4.  FACT: More than a million species face potential extinction as a result of disappearing habitats, changing ecosystems, and acidifying oceans 

Here today, gone tomorrow? The losers will likely be the species that are highly specialized in what they eat or where they live, especially those whose habitats disappear completely. That might include species such as koalas, which depend mainly on eucalyptus for survival, and the many animal and plant species that live only on isolated mountaintops. 

5. FACT: The Arctic region may have its first completely ice-free summer by 2040

In less than 30 years, the polar bear playground in the Arctic may no longer have any ice. Researchers have been using computer models to simulate climate change, specifically to analyze how global warming could impact sea ice. According to a new study published in Geophysical Research Letters, if greenhouse gasses continue to get pumped into the atmosphere at the current rate, the majority of the Arctic basin will be ice-free in September by 2040.

6. FACT: 99.84% of the land in the state of California is suffering from drought

Two-thirds of the state is experiencing “extreme drought,” and 2013 was the driest year ever recorded in the state of California. The historic drought has been devastating for California's crops. And the extreme weather — which many scientists say is caused by climate change — is not limited to heat. This past winter was so cold that the Atlantic Ocean froze off the coast of Nantucket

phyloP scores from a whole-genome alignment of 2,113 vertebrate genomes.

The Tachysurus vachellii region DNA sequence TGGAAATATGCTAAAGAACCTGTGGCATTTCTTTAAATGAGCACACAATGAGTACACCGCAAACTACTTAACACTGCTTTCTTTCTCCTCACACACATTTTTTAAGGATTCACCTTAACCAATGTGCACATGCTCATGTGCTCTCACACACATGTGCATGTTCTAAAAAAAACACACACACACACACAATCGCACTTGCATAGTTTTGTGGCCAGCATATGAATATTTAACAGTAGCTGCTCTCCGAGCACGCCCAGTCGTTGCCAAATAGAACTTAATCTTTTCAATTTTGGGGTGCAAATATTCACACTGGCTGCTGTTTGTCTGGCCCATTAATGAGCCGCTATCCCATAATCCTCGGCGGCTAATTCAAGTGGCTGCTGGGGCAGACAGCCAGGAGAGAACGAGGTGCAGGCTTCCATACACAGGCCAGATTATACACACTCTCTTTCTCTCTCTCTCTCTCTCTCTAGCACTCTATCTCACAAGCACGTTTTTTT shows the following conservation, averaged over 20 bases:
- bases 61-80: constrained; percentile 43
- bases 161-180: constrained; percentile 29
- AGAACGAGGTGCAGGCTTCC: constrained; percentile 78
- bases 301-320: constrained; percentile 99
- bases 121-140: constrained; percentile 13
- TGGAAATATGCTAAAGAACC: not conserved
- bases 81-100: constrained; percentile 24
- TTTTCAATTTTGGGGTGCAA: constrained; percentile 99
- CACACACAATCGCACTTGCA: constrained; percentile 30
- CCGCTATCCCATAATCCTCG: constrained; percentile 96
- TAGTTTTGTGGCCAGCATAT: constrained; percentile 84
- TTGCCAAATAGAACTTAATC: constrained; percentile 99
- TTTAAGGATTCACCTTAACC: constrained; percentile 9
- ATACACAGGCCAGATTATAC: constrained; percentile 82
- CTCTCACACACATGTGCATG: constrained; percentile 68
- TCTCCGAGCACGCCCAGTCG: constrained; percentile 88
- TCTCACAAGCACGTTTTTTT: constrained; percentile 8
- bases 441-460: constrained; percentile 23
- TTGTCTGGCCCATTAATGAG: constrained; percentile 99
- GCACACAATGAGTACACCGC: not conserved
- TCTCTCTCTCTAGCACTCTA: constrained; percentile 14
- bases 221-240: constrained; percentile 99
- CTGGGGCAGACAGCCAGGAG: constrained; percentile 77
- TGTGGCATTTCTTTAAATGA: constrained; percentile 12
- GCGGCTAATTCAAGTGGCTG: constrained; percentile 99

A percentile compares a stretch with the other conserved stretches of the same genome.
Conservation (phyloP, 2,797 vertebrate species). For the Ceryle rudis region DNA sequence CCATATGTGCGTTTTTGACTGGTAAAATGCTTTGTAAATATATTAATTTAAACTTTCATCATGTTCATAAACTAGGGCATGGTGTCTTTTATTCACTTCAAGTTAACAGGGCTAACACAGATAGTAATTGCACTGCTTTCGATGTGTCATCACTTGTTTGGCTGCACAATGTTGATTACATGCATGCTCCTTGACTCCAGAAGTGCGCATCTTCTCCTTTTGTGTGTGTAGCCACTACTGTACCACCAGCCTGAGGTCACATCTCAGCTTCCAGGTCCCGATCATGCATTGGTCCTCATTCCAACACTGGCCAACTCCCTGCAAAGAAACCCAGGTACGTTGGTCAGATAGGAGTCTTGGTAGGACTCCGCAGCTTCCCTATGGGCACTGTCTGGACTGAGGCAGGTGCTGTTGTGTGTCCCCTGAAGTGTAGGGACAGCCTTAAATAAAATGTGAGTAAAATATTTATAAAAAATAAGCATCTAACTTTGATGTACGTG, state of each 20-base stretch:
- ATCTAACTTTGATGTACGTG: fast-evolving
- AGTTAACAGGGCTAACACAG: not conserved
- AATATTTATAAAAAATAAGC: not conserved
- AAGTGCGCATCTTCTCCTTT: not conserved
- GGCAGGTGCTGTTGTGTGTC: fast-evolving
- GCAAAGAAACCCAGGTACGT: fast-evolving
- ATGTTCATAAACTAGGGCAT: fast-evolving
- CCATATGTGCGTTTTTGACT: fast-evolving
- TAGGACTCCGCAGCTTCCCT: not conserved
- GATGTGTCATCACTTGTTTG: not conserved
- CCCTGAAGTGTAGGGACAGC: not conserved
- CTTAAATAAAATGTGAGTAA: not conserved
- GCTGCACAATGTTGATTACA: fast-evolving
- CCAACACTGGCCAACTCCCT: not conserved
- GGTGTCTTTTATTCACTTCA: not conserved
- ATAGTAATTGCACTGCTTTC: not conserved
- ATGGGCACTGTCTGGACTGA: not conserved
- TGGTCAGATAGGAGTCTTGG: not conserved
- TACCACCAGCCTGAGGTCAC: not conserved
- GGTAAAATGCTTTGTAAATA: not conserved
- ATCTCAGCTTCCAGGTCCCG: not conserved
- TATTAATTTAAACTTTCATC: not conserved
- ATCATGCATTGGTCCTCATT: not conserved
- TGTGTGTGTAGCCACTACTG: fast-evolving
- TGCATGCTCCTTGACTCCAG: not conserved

7. FACT: From 1979 to 2003, excessive heat exposure contributed to more than 8,000 premature deaths in the United States

This figure exceeds the number of mortalities resulting from hurricanes, lightning, tornadoes, floods, and earthquakes combined. So it's not just the Earth's health that could be at stake.

According to the Environmental Protection Agency, warmer average temperatures will likely lead to hotter days and more frequent and longer heat waves. This could increase the number of heat-related illnesses and deaths. Increases in the frequency or severity of extreme weather events such as storms could increase the risk of dangerous flooding, high winds, and other direct threats to people and property. Warmer temperatures could increase the concentrations of unhealthy air and water pollutants. Changes in temperature, precipitation patterns, and extreme events could enhance the spread of some diseases.

Obama recently declared April 6 to 12 as National Public Health Week, noting that vulnerable communities are most at risk from the harmful effects of climate change, including children, the elderly, sick and poor. ”We’ve got to do better in protecting our vulnerable families,” Obama said.

In this photo showing the Ronald Reagan UCLA Medical Center in the Westwood section of Los Angeles on Monday, Aug 2, 2010. Actress, Lindsay Lohan who was...

This Saturday, Global Citizen and the Earth Day Network are taking over Washington, D.C., bringing you music from UsherNo DoubtFall Out Boy, and more.